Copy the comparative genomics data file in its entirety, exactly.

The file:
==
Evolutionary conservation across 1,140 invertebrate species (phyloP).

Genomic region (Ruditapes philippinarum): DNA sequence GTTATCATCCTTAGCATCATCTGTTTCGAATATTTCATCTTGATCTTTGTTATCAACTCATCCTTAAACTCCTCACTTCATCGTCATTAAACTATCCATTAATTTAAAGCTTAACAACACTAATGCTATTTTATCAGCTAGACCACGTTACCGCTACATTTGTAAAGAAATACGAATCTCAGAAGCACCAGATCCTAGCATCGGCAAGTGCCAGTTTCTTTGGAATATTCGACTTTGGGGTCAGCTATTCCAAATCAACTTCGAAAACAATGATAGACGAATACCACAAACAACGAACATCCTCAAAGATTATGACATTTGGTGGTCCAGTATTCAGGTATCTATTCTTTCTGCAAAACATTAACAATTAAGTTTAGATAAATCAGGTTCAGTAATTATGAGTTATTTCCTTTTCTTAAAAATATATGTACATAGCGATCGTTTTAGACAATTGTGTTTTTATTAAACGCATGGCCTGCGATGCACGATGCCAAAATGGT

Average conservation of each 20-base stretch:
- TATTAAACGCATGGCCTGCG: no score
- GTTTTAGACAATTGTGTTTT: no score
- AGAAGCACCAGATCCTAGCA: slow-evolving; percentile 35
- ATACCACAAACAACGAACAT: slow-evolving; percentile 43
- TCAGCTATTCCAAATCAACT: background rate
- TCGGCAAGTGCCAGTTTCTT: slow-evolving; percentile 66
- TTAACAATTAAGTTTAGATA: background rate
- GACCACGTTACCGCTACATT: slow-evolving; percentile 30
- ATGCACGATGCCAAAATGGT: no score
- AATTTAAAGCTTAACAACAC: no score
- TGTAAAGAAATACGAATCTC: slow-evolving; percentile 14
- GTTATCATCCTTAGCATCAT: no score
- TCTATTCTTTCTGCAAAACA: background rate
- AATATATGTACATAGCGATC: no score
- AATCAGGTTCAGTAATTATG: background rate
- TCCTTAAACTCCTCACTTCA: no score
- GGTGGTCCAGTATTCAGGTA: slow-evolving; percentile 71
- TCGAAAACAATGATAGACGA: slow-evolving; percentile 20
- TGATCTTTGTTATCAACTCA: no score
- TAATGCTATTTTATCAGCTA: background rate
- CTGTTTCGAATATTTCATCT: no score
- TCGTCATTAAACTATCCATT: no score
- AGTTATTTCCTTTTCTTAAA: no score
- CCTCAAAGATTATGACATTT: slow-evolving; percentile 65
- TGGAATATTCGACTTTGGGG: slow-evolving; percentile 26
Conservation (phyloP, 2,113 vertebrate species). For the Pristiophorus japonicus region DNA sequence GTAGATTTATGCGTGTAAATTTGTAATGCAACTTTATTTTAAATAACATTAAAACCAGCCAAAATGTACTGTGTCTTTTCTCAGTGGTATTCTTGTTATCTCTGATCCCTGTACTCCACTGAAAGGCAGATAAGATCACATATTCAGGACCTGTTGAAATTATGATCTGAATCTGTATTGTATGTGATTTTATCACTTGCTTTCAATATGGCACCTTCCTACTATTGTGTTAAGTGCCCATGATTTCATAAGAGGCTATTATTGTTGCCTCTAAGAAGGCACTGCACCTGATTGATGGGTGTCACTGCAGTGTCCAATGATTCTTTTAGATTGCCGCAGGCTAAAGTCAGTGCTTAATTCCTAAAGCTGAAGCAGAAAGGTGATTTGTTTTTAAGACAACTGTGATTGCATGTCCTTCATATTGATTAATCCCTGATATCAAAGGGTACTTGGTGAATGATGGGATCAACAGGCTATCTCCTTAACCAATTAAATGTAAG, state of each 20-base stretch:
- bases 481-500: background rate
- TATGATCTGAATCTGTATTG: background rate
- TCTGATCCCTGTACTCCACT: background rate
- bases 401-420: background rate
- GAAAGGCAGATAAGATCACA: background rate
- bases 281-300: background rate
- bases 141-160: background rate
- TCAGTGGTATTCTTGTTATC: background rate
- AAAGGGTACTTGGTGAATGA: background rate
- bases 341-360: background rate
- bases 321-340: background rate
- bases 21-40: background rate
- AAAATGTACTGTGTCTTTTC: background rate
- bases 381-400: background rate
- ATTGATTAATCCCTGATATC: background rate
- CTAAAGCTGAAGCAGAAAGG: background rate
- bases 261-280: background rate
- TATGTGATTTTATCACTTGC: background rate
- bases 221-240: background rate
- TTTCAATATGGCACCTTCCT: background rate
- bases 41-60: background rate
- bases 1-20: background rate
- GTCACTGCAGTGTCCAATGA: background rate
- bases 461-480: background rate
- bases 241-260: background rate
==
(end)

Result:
Evolutionary conservation across 1,140 invertebrate species (phyloP).

Genomic region (Ruditapes philippinarum): DNA sequence GTTATCATCCTTAGCATCATCTGTTTCGAATATTTCATCTTGATCTTTGTTATCAACTCATCCTTAAACTCCTCACTTCATCGTCATTAAACTATCCATTAATTTAAAGCTTAACAACACTAATGCTATTTTATCAGCTAGACCACGTTACCGCTACATTTGTAAAGAAATACGAATCTCAGAAGCACCAGATCCTAGCATCGGCAAGTGCCAGTTTCTTTGGAATATTCGACTTTGGGGTCAGCTATTCCAAATCAACTTCGAAAACAATGATAGACGAATACCACAAACAACGAACATCCTCAAAGATTATGACATTTGGTGGTCCAGTATTCAGGTATCTATTCTTTCTGCAAAACATTAACAATTAAGTTTAGATAAATCAGGTTCAGTAATTATGAGTTATTTCCTTTTCTTAAAAATATATGTACATAGCGATCGTTTTAGACAATTGTGTTTTTATTAAACGCATGGCCTGCGATGCACGATGCCAAAATGGT

Average conservation of each 20-base stretch:
- TATTAAACGCATGGCCTGCG: no score
- GTTTTAGACAATTGTGTTTT: no score
- AGAAGCACCAGATCCTAGCA: slow-evolving; percentile 35
- ATACCACAAACAACGAACAT: slow-evolving; percentile 43
- TCAGCTATTCCAAATCAACT: background rate
- TCGGCAAGTGCCAGTTTCTT: slow-evolving; percentile 66
- TTAACAATTAAGTTTAGATA: background rate
- GACCACGTTACCGCTACATT: slow-evolving; percentile 30
- ATGCACGATGCCAAAATGGT: no score
- AATTTAAAGCTTAACAACAC: no score
- TGTAAAGAAATACGAATCTC: slow-evolving; percentile 14
- GTTATCATCCTTAGCATCAT: no score
- TCTATTCTTTCTGCAAAACA: background rate
- AATATATGTACATAGCGATC: no score
- AATCAGGTTCAGTAATTATG: background rate
- TCCTTAAACTCCTCACTTCA: no score
- GGTGGTCCAGTATTCAGGTA: slow-evolving; percentile 71
- TCGAAAACAATGATAGACGA: slow-evolving; percentile 20
- TGATCTTTGTTATCAACTCA: no score
- TAATGCTATTTTATCAGCTA: background rate
- CTGTTTCGAATATTTCATCT: no score
- TCGTCATTAAACTATCCATT: no score
- AGTTATTTCCTTTTCTTAAA: no score
- CCTCAAAGATTATGACATTT: slow-evolving; percentile 65
- TGGAATATTCGACTTTGGGG: slow-evolving; percentile 26
Conservation (phyloP, 2,113 vertebrate species). For the Pristiophorus japonicus region DNA sequence GTAGATTTATGCGTGTAAATTTGTAATGCAACTTTATTTTAAATAACATTAAAACCAGCCAAAATGTACTGTGTCTTTTCTCAGTGGTATTCTTGTTATCTCTGATCCCTGTACTCCACTGAAAGGCAGATAAGATCACATATTCAGGACCTGTTGAAATTATGATCTGAATCTGTATTGTATGTGATTTTATCACTTGCTTTCAATATGGCACCTTCCTACTATTGTGTTAAGTGCCCATGATTTCATAAGAGGCTATTATTGTTGCCTCTAAGAAGGCACTGCACCTGATTGATGGGTGTCACTGCAGTGTCCAATGATTCTTTTAGATTGCCGCAGGCTAAAGTCAGTGCTTAATTCCTAAAGCTGAAGCAGAAAGGTGATTTGTTTTTAAGACAACTGTGATTGCATGTCCTTCATATTGATTAATCCCTGATATCAAAGGGTACTTGGTGAATGATGGGATCAACAGGCTATCTCCTTAACCAATTAAATGTAAG, state of each 20-base stretch:
- bases 481-500: background rate
- TATGATCTGAATCTGTATTG: background rate
- TCTGATCCCTGTACTCCACT: background rate
- bases 401-420: background rate
- GAAAGGCAGATAAGATCACA: background rate
- bases 281-300: background rate
- bases 141-160: background rate
- TCAGTGGTATTCTTGTTATC: background rate
- AAAGGGTACTTGGTGAATGA: background rate
- bases 341-360: background rate
- bases 321-340: background rate
- bases 21-40: background rate
- AAAATGTACTGTGTCTTTTC: background rate
- bases 381-400: background rate
- ATTGATTAATCCCTGATATC: background rate
- CTAAAGCTGAAGCAGAAAGG: background rate
- bases 261-280: background rate
- TATGTGATTTTATCACTTGC: background rate
- bases 221-240: background rate
- TTTCAATATGGCACCTTCCT: background rate
- bases 41-60: background rate
- bases 1-20: background rate
- GTCACTGCAGTGTCCAATGA: background rate
- bases 461-480: background rate
- bases 241-260: background rate